FORT WAYNE, Ind. (WANE) – Even with a tentative deal being reached between United Auto Workers and General Motors, the ripple effect of the strike will continue. The Woodall family moved from Idaho in August for a job opportunity at a GM supplier.
The family of 7 had no idea what they’d face in their short month in the Summit City.
“On my second day of work, actually at the facility is when I got told there might be a strike. And then a week later it was pretty okay, yeah there’s going to be a strike,” says Jesse Woodall.
Woodall works for a GM supplier. He’s been working about one day a week during strike.
“All of sudden it was, “We’re going to force everyone to use their PTO.” And there’s some guys with a lot more PTO than some of us new guys. But they weren’t going off of a seniority list really. It was everybody’s forced.”
Woodall and his wife, Krista, were hoping to use that paid time off during the holidays. Instead, Jesse will most likely be working, or not working and not receiving a pay check.
“It’s been hard moving out here. And with all of this happening all at once, I mean we’re struggling. I mean he’s using that PTO that we wanted to use for our own, you know, maybe going back to Idaho, or having family come here and have that time. And then you know his holiday, so it’s like, “What happens?” You know we have two kids that have birthdays in December, and then also Christmas,” says Krista.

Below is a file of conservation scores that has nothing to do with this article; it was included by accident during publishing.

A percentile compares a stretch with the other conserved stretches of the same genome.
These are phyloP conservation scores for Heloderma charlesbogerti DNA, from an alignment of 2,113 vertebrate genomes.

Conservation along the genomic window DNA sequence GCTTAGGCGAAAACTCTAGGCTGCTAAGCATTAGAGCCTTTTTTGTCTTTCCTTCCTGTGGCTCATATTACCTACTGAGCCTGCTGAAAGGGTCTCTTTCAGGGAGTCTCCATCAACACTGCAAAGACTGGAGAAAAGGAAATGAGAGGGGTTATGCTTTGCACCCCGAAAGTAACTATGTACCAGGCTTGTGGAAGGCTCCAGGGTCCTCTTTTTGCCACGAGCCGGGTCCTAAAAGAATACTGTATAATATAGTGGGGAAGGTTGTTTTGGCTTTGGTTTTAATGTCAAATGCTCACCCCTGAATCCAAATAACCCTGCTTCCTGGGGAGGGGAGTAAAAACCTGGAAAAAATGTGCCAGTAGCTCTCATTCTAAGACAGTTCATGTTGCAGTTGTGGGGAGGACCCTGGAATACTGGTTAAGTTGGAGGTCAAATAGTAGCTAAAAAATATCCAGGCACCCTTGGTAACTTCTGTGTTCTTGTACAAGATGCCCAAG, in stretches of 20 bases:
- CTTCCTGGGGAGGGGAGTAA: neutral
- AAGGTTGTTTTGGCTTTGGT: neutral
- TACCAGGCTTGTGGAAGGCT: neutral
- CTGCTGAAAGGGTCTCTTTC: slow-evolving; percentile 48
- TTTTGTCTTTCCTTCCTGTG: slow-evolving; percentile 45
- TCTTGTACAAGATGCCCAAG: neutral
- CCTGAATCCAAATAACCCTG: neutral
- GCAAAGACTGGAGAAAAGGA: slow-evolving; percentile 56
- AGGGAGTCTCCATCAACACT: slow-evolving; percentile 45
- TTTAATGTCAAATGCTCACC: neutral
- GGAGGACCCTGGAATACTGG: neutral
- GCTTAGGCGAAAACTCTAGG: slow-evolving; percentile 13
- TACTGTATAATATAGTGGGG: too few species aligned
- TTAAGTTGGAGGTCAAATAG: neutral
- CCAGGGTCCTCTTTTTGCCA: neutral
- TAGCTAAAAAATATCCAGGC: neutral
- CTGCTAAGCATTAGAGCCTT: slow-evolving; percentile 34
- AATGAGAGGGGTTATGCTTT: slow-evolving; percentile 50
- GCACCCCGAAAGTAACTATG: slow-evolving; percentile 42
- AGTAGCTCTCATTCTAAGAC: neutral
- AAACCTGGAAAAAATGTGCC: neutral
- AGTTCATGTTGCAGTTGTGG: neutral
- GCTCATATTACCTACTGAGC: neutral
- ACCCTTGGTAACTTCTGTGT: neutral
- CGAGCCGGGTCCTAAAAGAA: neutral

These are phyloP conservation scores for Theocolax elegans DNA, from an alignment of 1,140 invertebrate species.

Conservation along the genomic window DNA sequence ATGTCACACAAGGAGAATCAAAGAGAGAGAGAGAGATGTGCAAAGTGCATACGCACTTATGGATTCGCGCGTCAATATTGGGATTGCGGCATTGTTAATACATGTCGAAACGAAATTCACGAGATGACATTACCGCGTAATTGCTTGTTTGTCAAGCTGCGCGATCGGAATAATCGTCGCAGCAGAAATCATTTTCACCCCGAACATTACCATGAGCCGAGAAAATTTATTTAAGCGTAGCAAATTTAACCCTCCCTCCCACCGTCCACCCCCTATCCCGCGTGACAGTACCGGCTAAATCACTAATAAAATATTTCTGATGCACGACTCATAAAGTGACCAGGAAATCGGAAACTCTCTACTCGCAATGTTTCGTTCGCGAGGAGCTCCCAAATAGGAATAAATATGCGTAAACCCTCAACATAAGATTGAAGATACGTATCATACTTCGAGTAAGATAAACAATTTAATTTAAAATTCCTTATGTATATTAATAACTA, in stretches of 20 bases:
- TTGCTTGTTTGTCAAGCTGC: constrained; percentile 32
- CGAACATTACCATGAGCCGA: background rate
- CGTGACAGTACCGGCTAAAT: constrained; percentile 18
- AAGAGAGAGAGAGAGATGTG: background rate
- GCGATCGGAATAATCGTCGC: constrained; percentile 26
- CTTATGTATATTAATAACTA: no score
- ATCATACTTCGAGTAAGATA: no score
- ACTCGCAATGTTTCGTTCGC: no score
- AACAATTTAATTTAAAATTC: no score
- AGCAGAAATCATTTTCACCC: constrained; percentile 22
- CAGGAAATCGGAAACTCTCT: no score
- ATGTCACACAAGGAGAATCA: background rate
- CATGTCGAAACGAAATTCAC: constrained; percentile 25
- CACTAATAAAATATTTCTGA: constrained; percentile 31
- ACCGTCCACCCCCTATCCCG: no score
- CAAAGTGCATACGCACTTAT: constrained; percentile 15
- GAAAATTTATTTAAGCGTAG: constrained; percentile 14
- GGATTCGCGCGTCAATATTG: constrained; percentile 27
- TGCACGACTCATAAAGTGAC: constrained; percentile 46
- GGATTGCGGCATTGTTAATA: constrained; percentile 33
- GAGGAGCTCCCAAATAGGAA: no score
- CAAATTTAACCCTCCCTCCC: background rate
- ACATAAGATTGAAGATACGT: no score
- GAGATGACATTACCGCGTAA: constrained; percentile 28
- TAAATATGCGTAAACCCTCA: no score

Krista is a stay-at home mom to their 5 kids, including a newborn, which leaves Jesse to be the sole income provider. They say this move to this promising job cost a lot more than they initially thought.
The Woodall’s were also relying on overtime pay on Saturdays.
“We’re dealing with the same hardship that GM and the strikers are, but at the end of it, we didn’t get anything out of it, you know. We go right back to where we were to begin the whole thing. If not, in a worse spot,” says Jesse.
Woodall says he’s unsure what work will be like once the strike is over, but he says many hourly workers quit.